The Doctor finished the thought: “So they use her as a free agent who gives them plausible deniability. I’ve been there.”
Amy said, “Want in?”
“If it involves Daleks,” the Doctor said, “of course.”
“Then go back to the future and get your new companion.”
“What makes you think I have a new companion, Amy?”
“I know, you, Doctor. You have your eye on someone, even if you don’t want to admit it. You’re still a bloke. Go and get her. I want to see this girl in action.”
“What…you want to give your blessing to my new companion, Amy?”
“I’ll be right back.”
As the Tardis dematerialized, Rory said, “Say Sam, didn’t you once say you have some dirt on Fred Trump? Something no one else has?”
“Yeah,” Sam said. “Why?”
“Well,” Rory answered, “he’s going to have a kid this year—no, next year, sorry—who will grow up to be president of the United States.”
“Rory, if the kid turns out anything like Fred, you are welcome to what I’ve got.”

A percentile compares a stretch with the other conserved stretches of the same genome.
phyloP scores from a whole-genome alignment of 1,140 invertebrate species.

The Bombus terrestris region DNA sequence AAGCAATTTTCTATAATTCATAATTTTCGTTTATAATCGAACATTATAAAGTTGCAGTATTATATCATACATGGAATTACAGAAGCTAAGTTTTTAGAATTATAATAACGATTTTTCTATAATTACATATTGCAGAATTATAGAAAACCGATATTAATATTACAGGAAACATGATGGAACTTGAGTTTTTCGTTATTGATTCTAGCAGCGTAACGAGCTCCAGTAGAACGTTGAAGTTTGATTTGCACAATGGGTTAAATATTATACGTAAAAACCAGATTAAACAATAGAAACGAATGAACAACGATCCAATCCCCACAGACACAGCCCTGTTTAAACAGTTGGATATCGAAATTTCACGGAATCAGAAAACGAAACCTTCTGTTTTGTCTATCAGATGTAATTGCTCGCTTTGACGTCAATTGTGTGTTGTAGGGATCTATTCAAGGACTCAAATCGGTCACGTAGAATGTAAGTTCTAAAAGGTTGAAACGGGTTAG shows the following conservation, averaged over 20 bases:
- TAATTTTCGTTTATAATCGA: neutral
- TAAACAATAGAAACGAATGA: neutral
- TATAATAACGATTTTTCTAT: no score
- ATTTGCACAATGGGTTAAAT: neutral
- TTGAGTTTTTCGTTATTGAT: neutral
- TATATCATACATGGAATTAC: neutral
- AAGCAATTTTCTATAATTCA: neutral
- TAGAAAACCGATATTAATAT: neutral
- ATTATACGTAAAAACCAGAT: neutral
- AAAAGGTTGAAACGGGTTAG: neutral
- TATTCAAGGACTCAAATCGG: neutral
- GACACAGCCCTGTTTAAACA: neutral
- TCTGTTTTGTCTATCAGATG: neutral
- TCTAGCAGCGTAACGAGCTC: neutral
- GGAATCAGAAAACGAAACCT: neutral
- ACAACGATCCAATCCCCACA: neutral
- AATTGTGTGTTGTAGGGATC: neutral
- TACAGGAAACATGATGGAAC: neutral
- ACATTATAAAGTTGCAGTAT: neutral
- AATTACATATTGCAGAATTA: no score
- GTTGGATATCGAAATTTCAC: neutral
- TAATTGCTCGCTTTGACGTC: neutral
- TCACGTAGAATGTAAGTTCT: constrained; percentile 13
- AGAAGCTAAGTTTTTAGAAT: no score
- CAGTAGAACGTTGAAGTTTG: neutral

The Tardis rematerialized and the door opened. The Doctor led out a twenty-something black girl in jeans with a huge afro.
“Hope we didn’t miss much,” the Doctor said. “Quick detour. Killer robots who spoke emoji. Everyone, this is Bill. Bill, meet Amy, Rory, Sam, the dripping wet guy is Vinny the Mouse, and the chatty statue who won’t shut up is Gabby.”
“A statue named Gabby, Doctor?” Bill said. “This is an art project?”
“She’s a weeping angel, Bill. They’re quantum locked. They turn to stone when you see them.”
Bill made no secret of undressing Gabby with her eyes. “So they’re flesh and blood when the lights are off? I could deal with that.”
The lights blinked, and a smile appeared on Gabby’s face.
Amy laughed. “Blood hell, Doctor! You sure know how to pick ‘em.”
The Doctor smiled. “Yes, Amy, I do.”
Doctor Who: Relative Dimensions in Space